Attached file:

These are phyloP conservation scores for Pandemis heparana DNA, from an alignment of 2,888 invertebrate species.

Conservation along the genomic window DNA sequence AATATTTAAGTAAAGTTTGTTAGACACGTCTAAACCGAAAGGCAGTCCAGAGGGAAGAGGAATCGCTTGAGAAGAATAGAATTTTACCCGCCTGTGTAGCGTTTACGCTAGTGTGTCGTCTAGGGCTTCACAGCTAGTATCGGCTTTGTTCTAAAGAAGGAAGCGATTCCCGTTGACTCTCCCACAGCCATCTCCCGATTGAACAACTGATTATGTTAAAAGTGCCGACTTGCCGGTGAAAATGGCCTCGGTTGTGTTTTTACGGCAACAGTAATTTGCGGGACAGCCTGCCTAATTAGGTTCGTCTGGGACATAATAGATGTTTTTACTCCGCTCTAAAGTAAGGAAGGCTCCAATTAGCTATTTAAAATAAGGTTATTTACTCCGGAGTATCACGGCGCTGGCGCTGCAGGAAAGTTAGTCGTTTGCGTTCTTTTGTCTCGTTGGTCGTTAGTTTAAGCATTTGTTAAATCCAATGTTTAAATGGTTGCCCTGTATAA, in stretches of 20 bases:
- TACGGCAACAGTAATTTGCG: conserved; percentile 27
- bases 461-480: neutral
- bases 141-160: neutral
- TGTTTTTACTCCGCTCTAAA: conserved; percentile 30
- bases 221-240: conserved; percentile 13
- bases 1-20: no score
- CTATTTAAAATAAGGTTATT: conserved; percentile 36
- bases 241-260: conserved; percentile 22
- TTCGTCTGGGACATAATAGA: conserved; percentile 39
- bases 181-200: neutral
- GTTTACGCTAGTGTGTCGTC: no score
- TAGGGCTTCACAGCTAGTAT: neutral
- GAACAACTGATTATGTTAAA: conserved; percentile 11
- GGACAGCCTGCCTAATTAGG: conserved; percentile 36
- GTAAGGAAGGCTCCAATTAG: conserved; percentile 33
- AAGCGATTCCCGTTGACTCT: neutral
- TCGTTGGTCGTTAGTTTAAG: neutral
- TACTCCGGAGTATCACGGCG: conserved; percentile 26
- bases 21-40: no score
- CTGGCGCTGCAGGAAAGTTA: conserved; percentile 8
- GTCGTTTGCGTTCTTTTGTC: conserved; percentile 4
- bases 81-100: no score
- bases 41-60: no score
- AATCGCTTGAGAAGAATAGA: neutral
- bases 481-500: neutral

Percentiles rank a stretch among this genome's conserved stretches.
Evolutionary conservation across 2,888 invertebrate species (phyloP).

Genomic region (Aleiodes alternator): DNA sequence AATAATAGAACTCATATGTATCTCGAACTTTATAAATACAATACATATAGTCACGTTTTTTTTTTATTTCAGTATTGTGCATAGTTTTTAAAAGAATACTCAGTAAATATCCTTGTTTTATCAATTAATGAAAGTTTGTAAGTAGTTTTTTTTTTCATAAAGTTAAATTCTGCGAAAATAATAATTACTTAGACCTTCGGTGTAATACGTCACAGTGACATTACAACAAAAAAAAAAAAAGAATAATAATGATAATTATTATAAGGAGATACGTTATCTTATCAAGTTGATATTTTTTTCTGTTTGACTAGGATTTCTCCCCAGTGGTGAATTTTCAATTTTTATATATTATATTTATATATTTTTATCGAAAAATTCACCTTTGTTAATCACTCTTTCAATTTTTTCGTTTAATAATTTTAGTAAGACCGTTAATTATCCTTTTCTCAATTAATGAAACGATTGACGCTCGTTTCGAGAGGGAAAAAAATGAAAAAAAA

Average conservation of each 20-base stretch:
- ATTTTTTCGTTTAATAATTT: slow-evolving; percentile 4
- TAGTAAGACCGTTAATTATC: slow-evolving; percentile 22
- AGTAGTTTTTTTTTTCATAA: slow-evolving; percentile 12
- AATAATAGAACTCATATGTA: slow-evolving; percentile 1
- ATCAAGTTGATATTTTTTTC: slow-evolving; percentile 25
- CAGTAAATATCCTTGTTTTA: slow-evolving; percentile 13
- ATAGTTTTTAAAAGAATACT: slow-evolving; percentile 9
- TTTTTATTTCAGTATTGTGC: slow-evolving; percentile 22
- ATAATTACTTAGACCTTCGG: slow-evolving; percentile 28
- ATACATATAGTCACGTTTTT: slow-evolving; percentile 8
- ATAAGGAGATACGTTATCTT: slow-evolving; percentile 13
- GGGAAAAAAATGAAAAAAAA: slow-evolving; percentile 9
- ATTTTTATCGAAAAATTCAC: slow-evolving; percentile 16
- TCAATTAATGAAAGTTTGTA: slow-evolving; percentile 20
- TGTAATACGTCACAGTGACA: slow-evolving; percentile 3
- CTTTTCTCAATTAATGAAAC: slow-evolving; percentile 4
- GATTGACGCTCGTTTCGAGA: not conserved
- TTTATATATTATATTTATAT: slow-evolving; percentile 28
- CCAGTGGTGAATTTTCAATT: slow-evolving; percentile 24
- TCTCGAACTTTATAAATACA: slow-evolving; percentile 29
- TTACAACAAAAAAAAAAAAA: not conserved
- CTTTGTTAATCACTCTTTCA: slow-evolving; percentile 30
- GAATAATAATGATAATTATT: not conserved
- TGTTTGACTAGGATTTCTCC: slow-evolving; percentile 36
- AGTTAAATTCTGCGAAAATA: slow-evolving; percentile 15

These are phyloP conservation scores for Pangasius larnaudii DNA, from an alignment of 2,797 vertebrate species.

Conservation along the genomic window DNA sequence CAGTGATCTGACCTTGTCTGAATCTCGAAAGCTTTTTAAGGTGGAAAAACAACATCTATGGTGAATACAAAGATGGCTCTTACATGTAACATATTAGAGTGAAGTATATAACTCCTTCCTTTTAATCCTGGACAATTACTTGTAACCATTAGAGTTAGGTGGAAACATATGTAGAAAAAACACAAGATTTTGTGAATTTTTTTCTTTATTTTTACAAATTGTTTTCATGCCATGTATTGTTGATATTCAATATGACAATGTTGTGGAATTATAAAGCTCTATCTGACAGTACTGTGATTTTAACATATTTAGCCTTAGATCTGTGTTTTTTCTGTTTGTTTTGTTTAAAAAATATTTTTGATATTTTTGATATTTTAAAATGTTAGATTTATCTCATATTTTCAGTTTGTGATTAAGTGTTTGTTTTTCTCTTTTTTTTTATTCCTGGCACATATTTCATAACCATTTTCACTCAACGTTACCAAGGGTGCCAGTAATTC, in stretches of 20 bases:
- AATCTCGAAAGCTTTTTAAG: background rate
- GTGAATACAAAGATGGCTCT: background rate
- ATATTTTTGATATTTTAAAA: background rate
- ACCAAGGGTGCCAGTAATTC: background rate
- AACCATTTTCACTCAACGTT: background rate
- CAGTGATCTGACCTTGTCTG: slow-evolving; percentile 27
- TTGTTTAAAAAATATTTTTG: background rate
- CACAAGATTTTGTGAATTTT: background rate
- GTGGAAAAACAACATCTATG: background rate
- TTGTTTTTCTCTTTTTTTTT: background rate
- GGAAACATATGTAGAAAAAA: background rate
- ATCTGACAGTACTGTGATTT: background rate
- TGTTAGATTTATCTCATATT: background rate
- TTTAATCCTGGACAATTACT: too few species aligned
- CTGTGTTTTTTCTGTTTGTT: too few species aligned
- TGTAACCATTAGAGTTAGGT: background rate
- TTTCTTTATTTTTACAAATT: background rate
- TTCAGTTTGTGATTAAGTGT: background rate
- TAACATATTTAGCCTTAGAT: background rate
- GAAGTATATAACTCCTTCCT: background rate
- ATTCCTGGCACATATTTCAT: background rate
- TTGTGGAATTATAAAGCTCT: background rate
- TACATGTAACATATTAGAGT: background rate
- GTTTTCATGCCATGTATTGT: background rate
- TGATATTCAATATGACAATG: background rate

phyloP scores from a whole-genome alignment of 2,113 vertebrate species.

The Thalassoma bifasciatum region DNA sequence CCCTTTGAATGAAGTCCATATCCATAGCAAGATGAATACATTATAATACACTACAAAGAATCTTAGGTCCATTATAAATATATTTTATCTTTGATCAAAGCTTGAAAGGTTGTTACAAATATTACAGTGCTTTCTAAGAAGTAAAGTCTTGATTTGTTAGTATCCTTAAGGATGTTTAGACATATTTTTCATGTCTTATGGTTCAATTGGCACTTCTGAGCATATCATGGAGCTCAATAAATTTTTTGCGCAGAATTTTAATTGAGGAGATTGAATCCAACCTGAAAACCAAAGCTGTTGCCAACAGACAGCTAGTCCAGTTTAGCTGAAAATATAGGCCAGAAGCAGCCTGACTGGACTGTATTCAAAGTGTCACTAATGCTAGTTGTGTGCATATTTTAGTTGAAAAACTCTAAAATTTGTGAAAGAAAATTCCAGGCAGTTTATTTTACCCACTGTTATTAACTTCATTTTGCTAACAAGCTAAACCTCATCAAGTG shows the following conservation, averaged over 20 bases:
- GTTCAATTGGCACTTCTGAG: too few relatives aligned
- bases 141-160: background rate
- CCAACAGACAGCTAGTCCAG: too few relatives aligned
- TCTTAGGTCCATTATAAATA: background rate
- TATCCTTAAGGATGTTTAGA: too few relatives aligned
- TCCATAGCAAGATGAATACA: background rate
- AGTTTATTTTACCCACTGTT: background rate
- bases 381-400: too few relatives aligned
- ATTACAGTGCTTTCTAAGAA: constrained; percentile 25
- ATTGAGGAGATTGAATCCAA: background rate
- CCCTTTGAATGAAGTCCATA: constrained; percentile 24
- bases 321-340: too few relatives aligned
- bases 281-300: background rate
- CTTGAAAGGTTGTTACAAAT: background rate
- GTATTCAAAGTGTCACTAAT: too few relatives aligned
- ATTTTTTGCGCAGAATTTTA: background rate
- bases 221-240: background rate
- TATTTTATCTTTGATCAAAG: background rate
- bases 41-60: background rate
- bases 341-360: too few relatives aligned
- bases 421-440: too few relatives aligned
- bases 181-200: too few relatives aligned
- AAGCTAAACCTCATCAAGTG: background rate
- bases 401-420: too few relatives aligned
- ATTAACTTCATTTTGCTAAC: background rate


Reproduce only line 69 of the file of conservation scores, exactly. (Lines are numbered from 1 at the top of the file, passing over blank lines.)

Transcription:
- GGAAACATATGTAGAAAAAA: background rate